Biofouling is a major and very expensive problem for the water industry. An Amiad Automatic Microfiber Filter (AMF) was tested as a pretreatment for biofouling growth inhibition using a lake water source. The filtration efficiency of the AMF in reducing Transparent Exopolymer Particles (TEP) and chlorophyll (Chl) levels in the feedwater was measured in 24 experiments during 2010-2011. These experiments showed significant reductions in TEP (mean 47 ± 21%), Chl (mean 90 ±6%), total suspended solids (67 ±7%), NTU turbidity (89 ± 5%), and >3 lm particle count (93± 4%) concentrations in the AMF filtered water. In parallel, four tests were conducted over one year to compare details of biofilm development on the surfaces of Robbins devices exposed for 30days to AMF filtered or unfiltered lake water. Confocal laser scanning microscopy (CLSM) showed that the volume and thickness of extracellular polymeric substances of the biofilm that formed on the surfaces was markedly inhibited when the feedwater was filtered through the AMF. Taken together, these results show that microfiber filtration has good potential as a pretreatment technology upstream of surfaces sensitive to biofouling.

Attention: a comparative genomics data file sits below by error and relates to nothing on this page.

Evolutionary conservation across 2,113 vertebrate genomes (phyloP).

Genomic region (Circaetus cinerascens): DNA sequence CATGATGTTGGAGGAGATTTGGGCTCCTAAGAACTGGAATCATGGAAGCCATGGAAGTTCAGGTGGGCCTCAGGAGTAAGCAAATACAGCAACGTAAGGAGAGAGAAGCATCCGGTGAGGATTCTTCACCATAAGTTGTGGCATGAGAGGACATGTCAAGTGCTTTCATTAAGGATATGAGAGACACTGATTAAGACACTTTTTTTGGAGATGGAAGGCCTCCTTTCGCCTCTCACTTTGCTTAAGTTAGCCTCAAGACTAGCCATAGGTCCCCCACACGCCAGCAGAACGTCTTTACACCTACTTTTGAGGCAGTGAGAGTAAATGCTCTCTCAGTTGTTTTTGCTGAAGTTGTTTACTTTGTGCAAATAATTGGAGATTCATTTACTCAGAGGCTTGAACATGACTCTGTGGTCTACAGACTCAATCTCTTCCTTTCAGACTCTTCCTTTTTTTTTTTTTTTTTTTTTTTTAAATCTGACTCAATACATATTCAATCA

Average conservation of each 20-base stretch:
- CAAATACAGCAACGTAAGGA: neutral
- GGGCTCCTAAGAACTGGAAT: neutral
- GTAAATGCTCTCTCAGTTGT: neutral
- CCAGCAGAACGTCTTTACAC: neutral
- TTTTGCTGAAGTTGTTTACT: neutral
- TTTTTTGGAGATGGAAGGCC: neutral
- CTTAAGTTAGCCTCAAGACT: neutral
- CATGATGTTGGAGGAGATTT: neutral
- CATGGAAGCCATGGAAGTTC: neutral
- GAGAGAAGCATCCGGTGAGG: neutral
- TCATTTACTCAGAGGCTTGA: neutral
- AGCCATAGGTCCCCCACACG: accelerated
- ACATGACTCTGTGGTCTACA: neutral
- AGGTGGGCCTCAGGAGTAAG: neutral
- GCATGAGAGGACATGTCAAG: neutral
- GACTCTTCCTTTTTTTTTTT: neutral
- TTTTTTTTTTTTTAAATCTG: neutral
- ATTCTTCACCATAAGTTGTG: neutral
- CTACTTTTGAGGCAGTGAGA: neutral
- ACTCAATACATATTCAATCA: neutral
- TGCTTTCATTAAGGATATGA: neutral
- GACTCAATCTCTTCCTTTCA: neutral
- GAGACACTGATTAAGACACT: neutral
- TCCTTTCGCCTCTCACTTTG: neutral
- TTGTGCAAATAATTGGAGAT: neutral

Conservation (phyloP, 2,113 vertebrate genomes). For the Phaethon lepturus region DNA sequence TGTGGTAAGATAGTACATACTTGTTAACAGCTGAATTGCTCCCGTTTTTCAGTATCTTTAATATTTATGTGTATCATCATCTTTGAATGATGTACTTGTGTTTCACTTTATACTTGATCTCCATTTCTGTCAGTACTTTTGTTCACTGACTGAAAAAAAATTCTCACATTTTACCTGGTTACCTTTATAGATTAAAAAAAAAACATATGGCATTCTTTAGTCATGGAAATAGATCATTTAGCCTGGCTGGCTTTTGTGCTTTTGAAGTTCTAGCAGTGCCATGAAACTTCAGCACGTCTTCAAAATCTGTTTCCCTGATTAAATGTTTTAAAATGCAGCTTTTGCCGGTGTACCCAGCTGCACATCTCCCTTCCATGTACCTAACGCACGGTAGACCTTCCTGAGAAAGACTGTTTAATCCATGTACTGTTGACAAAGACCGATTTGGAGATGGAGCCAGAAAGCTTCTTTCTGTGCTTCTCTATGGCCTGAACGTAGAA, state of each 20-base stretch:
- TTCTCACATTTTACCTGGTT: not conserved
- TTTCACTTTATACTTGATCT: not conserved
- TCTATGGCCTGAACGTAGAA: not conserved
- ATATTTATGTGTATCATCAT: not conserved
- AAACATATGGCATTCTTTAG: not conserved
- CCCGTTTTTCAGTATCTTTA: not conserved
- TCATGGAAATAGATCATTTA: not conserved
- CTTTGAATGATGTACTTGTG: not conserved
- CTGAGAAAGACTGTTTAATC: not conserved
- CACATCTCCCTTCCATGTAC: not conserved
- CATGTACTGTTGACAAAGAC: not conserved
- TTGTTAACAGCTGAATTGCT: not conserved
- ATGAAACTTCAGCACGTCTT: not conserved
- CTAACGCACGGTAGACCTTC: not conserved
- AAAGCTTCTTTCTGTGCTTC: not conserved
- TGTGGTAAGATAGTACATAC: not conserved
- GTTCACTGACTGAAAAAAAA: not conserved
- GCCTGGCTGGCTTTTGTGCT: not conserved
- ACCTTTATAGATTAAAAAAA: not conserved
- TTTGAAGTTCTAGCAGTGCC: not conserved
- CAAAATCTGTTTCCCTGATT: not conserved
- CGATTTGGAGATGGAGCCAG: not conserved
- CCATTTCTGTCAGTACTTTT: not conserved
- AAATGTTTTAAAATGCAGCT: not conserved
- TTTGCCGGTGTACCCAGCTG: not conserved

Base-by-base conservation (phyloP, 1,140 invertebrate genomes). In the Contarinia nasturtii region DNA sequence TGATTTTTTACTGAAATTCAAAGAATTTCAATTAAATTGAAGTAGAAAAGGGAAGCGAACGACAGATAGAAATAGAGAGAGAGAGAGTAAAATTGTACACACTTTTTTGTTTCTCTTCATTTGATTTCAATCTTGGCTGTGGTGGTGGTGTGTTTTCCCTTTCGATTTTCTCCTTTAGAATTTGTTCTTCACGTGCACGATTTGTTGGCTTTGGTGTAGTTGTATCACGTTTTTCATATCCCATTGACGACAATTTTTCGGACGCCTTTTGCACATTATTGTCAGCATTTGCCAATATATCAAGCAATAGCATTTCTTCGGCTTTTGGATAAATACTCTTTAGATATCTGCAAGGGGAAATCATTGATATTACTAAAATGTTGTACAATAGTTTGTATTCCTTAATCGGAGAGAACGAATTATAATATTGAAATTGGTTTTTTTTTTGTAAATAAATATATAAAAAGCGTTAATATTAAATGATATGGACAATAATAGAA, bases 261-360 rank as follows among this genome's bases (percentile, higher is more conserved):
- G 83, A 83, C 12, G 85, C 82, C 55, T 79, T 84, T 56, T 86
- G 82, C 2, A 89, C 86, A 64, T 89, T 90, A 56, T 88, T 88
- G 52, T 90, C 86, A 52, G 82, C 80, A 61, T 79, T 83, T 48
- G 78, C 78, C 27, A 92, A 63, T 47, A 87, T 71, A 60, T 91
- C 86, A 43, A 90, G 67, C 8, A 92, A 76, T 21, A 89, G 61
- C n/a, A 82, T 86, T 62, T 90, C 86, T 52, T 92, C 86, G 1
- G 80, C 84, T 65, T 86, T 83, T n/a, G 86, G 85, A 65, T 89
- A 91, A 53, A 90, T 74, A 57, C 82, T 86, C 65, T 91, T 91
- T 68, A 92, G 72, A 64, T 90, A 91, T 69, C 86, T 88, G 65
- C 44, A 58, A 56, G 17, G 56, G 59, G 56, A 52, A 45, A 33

Bibliographical noteFunding Information:
This work was supported by grants from the Mayim Consortium, Magnet Programs, Office of the Chief Scientist, Israel Ministry of Industry, Trade and Labor. We thank Prof. Carlos G. Dosoretz for instruction in CLSM and for some of the data from these experiments.
- Microfiber filtration